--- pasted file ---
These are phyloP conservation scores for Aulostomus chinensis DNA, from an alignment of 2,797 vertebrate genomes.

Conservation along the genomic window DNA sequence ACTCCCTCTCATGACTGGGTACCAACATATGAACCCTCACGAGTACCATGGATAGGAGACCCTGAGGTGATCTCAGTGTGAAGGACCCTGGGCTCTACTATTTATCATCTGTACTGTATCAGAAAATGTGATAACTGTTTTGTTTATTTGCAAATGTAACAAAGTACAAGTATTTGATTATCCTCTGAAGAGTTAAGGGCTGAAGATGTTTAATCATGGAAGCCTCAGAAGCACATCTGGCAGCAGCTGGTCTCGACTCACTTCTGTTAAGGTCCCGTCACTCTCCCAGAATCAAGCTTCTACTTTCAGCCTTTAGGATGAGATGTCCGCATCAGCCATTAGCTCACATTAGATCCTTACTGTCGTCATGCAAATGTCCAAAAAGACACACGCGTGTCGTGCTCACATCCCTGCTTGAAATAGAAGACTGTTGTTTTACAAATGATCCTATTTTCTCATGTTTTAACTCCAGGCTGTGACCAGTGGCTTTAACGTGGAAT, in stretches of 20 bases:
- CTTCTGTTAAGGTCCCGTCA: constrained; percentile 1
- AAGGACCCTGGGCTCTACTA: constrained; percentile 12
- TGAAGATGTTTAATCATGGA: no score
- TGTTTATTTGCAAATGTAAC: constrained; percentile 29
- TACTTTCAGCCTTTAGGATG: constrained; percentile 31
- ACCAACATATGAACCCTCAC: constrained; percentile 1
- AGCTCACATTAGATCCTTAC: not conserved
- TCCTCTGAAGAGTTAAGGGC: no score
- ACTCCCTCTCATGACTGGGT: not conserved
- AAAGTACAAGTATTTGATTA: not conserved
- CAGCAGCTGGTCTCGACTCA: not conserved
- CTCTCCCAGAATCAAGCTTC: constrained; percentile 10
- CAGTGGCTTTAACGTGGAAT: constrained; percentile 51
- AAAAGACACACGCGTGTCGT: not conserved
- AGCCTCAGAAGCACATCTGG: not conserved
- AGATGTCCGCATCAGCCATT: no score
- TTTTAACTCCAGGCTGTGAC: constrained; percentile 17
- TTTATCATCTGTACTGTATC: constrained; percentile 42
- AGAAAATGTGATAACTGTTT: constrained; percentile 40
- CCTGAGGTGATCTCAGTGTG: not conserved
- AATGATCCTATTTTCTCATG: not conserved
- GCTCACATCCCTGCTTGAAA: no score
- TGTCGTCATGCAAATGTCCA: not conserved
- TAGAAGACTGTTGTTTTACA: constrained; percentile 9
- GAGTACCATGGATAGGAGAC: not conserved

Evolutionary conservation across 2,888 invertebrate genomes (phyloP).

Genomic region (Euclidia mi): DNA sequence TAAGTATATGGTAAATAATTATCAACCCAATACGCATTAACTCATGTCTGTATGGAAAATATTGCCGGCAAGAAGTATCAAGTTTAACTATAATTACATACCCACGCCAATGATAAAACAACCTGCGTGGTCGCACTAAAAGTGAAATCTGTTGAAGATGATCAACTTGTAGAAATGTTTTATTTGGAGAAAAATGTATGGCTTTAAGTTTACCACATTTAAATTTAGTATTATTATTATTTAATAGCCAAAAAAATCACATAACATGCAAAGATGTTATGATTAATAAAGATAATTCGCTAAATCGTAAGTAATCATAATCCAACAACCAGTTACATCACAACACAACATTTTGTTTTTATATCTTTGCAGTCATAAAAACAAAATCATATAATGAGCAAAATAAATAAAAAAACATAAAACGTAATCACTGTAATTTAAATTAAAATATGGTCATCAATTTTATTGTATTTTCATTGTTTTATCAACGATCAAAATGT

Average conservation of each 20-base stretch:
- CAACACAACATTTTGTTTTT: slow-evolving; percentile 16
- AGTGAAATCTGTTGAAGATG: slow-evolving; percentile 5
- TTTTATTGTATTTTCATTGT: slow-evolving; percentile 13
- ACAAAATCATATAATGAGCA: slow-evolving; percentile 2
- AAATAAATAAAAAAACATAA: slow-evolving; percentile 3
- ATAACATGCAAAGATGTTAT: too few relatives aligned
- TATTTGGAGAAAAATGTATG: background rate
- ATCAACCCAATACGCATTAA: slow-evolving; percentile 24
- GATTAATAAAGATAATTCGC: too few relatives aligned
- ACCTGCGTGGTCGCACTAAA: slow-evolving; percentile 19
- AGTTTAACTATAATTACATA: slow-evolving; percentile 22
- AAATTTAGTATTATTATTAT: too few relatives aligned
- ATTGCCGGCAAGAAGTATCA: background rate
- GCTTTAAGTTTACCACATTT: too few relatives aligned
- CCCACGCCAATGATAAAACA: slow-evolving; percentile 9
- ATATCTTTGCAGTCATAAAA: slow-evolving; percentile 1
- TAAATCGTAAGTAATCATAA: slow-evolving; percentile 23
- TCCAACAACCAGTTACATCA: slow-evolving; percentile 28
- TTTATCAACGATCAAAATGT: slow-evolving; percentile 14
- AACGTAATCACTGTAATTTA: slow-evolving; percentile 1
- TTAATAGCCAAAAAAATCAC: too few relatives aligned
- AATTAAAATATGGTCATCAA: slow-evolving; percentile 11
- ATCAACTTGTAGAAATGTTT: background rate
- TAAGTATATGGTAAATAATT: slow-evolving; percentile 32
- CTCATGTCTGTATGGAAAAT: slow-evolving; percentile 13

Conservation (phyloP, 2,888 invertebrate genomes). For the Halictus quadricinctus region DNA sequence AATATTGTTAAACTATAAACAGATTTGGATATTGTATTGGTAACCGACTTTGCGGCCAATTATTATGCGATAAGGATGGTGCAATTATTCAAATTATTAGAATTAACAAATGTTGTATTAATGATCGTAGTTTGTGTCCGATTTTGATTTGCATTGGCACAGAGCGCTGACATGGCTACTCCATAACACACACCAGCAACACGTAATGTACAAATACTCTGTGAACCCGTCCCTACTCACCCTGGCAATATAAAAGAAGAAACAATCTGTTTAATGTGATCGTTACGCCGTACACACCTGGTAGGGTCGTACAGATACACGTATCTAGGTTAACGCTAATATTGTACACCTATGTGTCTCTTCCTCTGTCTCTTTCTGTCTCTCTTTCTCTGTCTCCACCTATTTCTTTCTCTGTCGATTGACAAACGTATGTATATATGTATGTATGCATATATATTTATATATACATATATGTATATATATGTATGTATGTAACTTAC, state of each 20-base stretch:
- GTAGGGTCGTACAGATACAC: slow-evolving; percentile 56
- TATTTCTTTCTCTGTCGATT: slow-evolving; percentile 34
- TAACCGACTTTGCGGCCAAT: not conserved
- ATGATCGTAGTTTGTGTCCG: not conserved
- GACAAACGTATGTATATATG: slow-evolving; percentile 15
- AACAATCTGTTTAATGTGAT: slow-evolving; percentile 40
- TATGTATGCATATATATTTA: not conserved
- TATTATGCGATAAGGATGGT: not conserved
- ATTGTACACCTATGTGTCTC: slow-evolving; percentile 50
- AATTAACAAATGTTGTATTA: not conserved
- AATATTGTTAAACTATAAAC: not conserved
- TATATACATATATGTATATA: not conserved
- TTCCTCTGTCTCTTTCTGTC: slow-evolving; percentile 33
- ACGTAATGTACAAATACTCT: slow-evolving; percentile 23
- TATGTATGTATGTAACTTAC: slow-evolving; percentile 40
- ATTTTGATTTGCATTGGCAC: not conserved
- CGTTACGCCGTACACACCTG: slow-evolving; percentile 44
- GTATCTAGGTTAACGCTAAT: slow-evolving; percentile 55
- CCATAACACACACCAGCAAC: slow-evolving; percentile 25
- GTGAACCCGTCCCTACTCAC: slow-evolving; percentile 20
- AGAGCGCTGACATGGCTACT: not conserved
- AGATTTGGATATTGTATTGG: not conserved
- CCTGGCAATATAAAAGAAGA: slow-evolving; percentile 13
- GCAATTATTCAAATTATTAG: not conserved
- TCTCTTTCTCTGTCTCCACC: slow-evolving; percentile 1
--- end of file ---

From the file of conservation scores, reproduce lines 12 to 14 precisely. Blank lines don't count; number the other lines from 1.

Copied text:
- AAAGTACAAGTATTTGATTA: not conserved
- CAGCAGCTGGTCTCGACTCA: not conserved
- CTCTCCCAGAATCAAGCTTC: constrained; percentile 10